With nearly two decades of hits, a successful 12th season of his famed Ibiza Subliminal Sessions and seven years on the Las Vegas scene, Colombian-American DJ Erick Morillo’s impact has stood the test of time. His rise from humble upbringings in the Dominican Republic and New Jersey is evident in his early Latin- and reggae-infused beats. Although some argue the pop nature of his work may have hurt his street cred, he has achieved subsequent success in both the commercial and underground arenas. We got Morillo’s take on how his sound has evolved, the story behind his newly formed collaborative, Sympho Nympho, and just how crazy DJ life can be. Morillo plays Marquee on Oct. 13.
Early on, with Reel 2 Real, your sound was definitely more pop with “I Like To Move It,” and progressed to more underground house beats. Do you think you’ve come full circle with commercial hits such as “Elephant” and recent remixes of “Live Your Life,” Diddy’s “Hello Good Morning” and Cassie’s “King of Hearts?”
When I did “I like To Move It,” that was really an underground record, and as it became more of a pop sensation that opened the door to travel and allowed me to see Europe. That was the best thing that ever happened to me, and my career took off. When I came to England and saw their DJ culture I was looking up to David Morales and Louis Vega. They were gods in those days. I thought, “I’m a DJ, I can do this” and went from there to now. Twenty years later, my career has exploded in America. Now I do a little of everything, from underground to records for the commercial stars.
Despite the recent focus on commercial house, your live sets have stayed fairly underground. How do you maintain that, especially here in the States where people may not be quite as familiar with the deeper sounds?
For me, I’ve been doing this for such a long time that I would like to think people expect nothing from me. I can come from anywhere doing underground/tribal or pop/commercial tracks. It’s about being able to do it all.
You’re known for producing incredibly long live sets that go till 9 a.m. How do you do that?
I just enjoy the vibe, and when you commit with a crowd it’s such a good feeling. If the vibe is good, nine hours feels like two hours. What I like about Marquee is that I get to play really what I like. I play my hard beats. It’s always a late one!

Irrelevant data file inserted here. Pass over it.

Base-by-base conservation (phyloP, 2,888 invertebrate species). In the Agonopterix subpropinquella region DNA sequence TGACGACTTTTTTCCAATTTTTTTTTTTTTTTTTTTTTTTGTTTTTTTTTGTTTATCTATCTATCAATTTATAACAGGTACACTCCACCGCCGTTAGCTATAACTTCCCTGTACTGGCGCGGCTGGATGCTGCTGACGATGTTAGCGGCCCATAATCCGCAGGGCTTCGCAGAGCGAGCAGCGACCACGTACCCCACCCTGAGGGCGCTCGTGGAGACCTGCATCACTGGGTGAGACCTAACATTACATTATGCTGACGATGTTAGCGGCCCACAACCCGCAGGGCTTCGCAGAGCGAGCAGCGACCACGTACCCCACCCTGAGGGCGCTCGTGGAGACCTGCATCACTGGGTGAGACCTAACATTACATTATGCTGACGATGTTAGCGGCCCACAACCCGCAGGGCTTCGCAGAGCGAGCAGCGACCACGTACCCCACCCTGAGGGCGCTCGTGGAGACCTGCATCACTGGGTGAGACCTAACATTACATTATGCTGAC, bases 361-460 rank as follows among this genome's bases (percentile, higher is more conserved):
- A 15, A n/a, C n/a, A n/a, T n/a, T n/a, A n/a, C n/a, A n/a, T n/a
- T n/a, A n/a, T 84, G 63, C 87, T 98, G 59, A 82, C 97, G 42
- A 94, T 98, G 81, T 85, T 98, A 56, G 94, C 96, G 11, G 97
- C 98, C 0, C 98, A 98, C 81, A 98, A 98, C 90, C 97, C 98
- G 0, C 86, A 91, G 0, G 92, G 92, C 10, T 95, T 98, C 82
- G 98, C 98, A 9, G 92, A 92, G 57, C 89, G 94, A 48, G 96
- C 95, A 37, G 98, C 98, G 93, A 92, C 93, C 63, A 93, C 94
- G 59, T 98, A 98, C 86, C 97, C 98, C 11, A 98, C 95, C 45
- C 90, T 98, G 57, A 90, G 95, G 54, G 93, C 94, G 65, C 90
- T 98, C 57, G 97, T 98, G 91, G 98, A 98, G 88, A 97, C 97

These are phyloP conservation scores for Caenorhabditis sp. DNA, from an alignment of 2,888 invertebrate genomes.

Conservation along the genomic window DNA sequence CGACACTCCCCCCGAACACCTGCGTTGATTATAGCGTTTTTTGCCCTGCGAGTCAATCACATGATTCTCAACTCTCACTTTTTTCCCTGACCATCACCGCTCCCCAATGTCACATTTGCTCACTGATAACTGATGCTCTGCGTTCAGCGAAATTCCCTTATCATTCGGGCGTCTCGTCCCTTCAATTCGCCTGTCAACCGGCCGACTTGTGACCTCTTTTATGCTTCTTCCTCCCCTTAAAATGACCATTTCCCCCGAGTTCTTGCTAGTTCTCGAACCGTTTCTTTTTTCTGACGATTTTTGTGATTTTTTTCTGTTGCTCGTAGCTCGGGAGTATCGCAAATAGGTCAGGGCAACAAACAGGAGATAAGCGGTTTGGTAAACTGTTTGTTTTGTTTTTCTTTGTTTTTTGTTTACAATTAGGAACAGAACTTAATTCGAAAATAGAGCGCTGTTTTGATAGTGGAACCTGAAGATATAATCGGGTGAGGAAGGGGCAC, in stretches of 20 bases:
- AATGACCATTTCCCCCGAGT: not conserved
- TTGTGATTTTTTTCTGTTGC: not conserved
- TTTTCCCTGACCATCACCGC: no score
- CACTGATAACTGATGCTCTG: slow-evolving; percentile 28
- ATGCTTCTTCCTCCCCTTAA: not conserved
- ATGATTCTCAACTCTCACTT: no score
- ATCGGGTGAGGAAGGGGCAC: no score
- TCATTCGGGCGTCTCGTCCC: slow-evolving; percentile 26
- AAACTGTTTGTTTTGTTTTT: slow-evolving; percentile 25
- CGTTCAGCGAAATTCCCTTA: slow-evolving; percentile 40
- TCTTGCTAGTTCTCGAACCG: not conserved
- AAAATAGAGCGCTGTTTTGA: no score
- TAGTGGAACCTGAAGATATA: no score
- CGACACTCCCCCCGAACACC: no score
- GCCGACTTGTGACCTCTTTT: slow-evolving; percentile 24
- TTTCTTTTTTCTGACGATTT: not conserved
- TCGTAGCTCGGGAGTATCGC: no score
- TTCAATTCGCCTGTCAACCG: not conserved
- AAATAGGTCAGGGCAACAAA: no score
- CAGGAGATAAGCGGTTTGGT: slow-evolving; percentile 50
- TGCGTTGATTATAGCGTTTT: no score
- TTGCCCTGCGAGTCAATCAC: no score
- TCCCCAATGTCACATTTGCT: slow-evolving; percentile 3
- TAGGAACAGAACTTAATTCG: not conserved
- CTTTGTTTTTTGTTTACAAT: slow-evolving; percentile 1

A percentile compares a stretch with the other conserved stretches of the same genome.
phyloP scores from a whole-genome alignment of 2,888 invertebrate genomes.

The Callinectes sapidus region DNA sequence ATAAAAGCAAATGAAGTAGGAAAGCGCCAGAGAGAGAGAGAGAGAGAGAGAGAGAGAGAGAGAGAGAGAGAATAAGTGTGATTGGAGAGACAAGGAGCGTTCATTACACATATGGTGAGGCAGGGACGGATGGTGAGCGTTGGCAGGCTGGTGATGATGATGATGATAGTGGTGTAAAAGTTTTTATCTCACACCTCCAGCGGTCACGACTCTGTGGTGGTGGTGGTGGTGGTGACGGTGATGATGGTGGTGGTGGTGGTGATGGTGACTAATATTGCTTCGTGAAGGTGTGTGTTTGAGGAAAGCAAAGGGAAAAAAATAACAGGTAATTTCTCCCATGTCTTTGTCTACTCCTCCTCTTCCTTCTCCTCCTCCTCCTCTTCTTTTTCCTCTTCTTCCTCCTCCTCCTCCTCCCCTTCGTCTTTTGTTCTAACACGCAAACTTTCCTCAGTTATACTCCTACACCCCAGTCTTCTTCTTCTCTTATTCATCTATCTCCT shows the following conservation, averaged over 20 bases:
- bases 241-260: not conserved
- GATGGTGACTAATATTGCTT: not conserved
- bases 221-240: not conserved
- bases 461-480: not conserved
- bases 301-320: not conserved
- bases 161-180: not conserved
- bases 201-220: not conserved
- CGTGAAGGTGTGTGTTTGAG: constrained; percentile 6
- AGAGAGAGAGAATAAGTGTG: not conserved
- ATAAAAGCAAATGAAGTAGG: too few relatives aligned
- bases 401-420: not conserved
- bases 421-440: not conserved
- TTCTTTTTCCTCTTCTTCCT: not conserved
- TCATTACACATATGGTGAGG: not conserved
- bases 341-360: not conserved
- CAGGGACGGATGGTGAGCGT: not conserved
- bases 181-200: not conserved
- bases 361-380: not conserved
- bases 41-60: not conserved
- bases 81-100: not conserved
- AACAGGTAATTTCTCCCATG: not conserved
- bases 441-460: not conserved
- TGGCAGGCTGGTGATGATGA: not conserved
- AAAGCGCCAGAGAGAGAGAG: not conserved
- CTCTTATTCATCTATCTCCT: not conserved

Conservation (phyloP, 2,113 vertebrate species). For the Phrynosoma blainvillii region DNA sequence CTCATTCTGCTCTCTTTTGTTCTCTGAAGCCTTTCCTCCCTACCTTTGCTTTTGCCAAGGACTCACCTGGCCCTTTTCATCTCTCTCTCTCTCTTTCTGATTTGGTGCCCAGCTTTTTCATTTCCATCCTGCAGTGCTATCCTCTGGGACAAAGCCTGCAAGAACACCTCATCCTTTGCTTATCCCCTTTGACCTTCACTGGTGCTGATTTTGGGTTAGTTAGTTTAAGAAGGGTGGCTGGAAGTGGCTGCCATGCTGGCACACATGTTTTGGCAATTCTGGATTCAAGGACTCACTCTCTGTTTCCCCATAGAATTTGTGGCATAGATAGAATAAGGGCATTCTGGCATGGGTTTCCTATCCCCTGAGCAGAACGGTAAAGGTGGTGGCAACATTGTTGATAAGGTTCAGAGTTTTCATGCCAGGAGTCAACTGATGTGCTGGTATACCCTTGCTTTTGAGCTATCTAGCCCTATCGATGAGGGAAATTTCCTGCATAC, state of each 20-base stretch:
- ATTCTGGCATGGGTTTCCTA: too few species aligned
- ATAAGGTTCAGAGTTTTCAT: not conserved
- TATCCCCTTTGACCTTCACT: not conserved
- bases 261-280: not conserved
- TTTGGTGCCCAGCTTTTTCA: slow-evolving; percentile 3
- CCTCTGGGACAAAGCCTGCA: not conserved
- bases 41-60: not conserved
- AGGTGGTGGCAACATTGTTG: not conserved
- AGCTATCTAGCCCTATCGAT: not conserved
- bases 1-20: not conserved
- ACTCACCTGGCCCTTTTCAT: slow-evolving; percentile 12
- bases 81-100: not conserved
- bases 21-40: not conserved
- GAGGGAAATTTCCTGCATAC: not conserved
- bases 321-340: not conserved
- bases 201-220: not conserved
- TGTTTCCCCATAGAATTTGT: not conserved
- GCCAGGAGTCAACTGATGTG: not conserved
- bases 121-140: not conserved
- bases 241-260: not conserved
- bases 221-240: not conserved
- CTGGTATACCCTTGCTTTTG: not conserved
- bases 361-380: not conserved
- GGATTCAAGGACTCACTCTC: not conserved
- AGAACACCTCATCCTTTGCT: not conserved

You and Steve Angello have been BFF’s on Twitter lately. Any projects in the works?
We had made a record together in my house, but haven’t released it. There is nothing in the pipeline, but don’t be surprised if something happens soon.
The video for “Murder the Dance Floor” was intense. What was the inspiration?
I wanted to do something with Harry Romero and Jose Nunez, so we created Sympho Nympho. We wanted to do something gritty, a little reggae and bass driven. The vibe in the studio lent itself to it [and that resulted in the product].
Will you be focusing more on the Sympho Nympho collabs than solo projects over the next year?
Absolutely! The first one was “Murder the Dance Floor,” and the next one will be Sean Paul’s “Feeling It Tonight,” out late September.
Some are calling Sympho Nympho the next Swedish House Mafia. Do you think you guys will take their place once they disband?
No, the Swedes have their thing going on, and what we are doing is bringing a collective of producers together who have known themselves for a long time. We’re a collection of house producers who have made house music through [stylistic] changes [over the years]. There is nothing we don’t touch—from minimal to dubstep.
You told DJ Mag you have laser lights in your bedroom. What’s that about?
[Laughs] I do; I have them in all my bedrooms! When it’s tough to get into the mood, you turn them on and it puts a constellation on your ceiling. It’s pretty cool.
I heard you’re a Prince fan. Any plans to work with him?
Ahhh, I would love to! I have put my messages out and would love to, but not yet.
Rumor has it that after your last Marquee gig you stepped on a broken champagne glass, went to the hospital in Australia, where they wanted to do surgery and you delayed the procedure till you got back to New York the following day. That sounds hard-core!
Yeah, that’s definitely true! A flute of the champagne went through my sneaker while I was DJing, and EMS was pulling out while I was spinning. The show must go on!
You’ve said that Miami is your winter home. What about Vegas?
Vegas I love, but Miami is my home base. Vegas is the Ibiza of the world!